Demography has very probably been a factor in religious history all along. The Concise Etymological Dictionary of the English Language (a favorite book of mine) tells us that our word “proletarian” derives from the Latin proles, ”offspring”: A proletarius was “a citizen of the lowest class, useful only by producing children.” One may modify this rather unsentimental description by saying that children were just about the only cherished possession of people in this class. Insofar as many intense religious movements, at least initially, appealed to poor people, this naturally gave a demographic benefit to religion. The historian Philip Jenkins has been influential in his description of the massive demographic shift of contemporary Christianity from Europe and North America to the developing societies. Todd Johnson and his associates have labored for years to produce the Atlas of Global Christianity (2009), with a wealth of demographic data. A useful summary of the demography/religion connection is provided by a book just published, Shall the Religious Inherit the Earth? by Eric Kaufmann (who teaches politics at Birkbeck College, University of London). Despite the jaunty title of his book, Kaufmann is a careful scholar, not given to wild speculation. But he answers the question in the title with a cautious yes.
Social scientists frequently make predictions. Most of these turn out to be wrong. When demographers make predictions, they have one advantage: barring some catastrophic intervening events, such as epidemics, natural disasters, genocide, the demographic future is already present. To see this future, one just has to visit maternity wards and primary schools. Kaufmann makes ample use of this advantage.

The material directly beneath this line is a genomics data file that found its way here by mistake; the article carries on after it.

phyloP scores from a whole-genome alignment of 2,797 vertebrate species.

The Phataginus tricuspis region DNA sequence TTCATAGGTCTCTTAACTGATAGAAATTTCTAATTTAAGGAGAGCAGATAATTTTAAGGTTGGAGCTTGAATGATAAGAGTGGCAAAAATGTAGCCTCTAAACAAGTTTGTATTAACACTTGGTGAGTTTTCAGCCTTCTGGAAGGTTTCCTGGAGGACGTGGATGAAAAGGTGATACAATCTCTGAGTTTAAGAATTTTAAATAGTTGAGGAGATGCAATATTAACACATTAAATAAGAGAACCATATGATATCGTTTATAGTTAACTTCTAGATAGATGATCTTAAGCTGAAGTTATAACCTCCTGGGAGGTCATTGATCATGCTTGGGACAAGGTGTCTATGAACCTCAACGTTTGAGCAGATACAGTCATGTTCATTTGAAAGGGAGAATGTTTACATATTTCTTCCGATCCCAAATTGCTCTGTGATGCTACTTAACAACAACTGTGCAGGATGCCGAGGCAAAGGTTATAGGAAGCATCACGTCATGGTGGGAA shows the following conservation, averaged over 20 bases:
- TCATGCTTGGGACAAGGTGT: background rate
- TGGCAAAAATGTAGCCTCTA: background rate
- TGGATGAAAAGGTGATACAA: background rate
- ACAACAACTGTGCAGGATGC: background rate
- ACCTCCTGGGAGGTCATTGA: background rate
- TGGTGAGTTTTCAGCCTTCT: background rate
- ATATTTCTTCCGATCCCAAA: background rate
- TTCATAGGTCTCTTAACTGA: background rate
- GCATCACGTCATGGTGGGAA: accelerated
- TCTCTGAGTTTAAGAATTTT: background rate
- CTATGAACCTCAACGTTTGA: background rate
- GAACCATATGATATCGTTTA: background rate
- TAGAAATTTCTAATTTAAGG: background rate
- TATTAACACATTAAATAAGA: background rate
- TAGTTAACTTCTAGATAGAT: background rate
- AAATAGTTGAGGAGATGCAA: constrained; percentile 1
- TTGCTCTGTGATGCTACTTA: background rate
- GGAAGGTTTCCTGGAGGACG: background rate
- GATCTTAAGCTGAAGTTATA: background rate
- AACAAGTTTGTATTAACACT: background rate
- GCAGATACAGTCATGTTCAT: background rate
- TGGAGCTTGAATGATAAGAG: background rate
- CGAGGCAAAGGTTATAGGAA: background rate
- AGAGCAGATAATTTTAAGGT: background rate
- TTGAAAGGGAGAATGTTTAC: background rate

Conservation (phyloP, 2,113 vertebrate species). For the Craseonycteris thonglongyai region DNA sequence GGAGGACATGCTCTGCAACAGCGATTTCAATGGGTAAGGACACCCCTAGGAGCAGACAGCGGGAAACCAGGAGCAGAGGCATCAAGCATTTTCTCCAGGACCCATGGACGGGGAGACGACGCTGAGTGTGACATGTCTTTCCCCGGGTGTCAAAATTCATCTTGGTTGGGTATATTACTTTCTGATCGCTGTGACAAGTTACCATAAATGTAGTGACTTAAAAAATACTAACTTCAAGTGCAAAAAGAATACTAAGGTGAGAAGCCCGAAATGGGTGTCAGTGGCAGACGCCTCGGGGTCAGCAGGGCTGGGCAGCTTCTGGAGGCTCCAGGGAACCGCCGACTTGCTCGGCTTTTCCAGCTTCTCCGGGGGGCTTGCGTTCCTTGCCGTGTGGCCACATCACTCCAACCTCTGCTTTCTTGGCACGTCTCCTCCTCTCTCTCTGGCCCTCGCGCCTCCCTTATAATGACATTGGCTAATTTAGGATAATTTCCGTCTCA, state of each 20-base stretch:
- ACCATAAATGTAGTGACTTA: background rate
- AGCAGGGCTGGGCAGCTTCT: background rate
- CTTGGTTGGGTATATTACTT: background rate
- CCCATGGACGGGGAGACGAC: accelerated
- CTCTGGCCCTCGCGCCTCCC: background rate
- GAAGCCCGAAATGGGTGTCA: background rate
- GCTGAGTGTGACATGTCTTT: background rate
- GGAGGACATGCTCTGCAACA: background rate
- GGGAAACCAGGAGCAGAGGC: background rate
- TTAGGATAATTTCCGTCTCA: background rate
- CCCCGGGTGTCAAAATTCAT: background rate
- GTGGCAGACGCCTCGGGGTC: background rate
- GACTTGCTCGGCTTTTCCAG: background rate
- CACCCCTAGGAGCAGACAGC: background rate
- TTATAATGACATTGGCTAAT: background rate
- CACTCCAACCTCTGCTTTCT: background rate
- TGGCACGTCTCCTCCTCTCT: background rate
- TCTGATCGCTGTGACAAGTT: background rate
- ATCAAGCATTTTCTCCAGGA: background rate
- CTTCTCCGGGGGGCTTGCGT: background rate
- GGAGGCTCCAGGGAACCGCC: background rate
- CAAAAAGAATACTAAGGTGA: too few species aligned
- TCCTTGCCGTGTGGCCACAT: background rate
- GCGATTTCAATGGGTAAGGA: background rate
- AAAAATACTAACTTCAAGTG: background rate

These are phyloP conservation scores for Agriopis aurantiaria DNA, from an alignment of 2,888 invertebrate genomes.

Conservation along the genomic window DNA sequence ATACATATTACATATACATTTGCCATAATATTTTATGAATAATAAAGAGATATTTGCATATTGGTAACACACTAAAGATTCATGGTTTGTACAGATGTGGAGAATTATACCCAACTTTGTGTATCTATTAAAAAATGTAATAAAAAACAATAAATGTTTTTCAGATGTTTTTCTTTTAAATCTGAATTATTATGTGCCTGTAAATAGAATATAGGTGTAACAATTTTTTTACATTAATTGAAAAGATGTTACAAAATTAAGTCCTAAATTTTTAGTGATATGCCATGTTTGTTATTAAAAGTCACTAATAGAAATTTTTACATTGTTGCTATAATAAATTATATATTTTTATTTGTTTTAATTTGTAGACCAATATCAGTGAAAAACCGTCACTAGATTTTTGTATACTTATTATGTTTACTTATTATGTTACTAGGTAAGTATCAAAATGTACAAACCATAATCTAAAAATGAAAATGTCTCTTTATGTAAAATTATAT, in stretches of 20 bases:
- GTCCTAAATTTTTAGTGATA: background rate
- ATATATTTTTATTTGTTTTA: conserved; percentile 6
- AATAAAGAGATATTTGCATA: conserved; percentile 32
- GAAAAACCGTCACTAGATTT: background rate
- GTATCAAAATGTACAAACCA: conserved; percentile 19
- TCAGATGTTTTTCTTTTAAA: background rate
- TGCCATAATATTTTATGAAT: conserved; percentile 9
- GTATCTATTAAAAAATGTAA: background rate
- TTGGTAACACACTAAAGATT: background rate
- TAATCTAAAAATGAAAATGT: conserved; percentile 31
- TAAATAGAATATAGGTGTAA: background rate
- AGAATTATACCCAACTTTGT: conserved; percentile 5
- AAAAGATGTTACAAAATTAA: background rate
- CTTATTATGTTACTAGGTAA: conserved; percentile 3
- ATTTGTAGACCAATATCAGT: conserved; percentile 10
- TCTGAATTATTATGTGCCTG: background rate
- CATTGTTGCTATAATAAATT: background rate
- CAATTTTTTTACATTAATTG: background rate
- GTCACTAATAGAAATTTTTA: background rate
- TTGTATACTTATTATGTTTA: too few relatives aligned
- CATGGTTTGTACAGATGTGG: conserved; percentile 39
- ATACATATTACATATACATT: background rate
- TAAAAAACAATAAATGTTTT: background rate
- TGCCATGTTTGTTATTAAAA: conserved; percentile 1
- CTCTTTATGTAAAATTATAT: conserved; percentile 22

The overall picture is quite clear: the more intensely religious have more children. It helps if such intensely religious groups are physically concentrated and thus protected from outside influences. Thus, while the United States is a strongly religious society, there are also strong pluralistic forces that tend to moderate religious intensity. Therefore, high fertility is not enough for fundamentalists to proliferate; they must also have a high retention rate. Some succeed in this very well. Old Order Amish still tend to congregate in rigorously segregated communities. They numbered about 5,000 in 1900; they number close to 250,000 today. Conversions to this religion are very rare. The retention rate is very high. (One can see why. If you have spent your childhood riding around in horse-drawn buggies, wearing 18th-century clothes and speaking Pennsylvania Dutch, apostasy would be a difficult option.) Mormons, of course, are much less concentrated physically. But they do have a homeland, where they are more intensely present than anywhere else. In 1920 Mormons were 60% of the population of Utah; today they are over 75% —this despite large migration of non-Mormons into the state. Unlike the Amish, Mormons successfully convert, especially outside the United States (of the estimated 12 million Mormons in the world, 6 million are in other countries). But Mormons also exhibit the two demographic positives of high fertility and high retention.
Ron Inglehart and Pippa Norris, who have done many cross-national surveys of changing values, claim that religion declines with rising affluence. In that case, there would be a race between religion and high fertility on one hand, and socio-economic development on the other hand. I have some doubts about this. As the Mormon example indicates, intense religion and high fertility seem capable of surviving a good deal of affluence. Be this as it may, there is little doubt about a global correlation between intense religion and high fertility. American Evangelicals are proud of having “a full quiver” of children as compared with their non-Evangelical neighbors, and there is even a Quiverfull movement advocating this procreative enthusiasm on Biblical grounds. The Catholic church in the United States would be in much worse demographic shape, were it not for the healthy influx of pious Latino Catholics (despite the inroads of Protestantism in that population). The Muslim world is an outstanding case of high fertility, which seems to survive in America—Muslims are projected to overtake Jews in 2020. In Muslim-majority countries radical Islamists, compared with their more moderate coreligionists, have a Quiverfull profile of their own.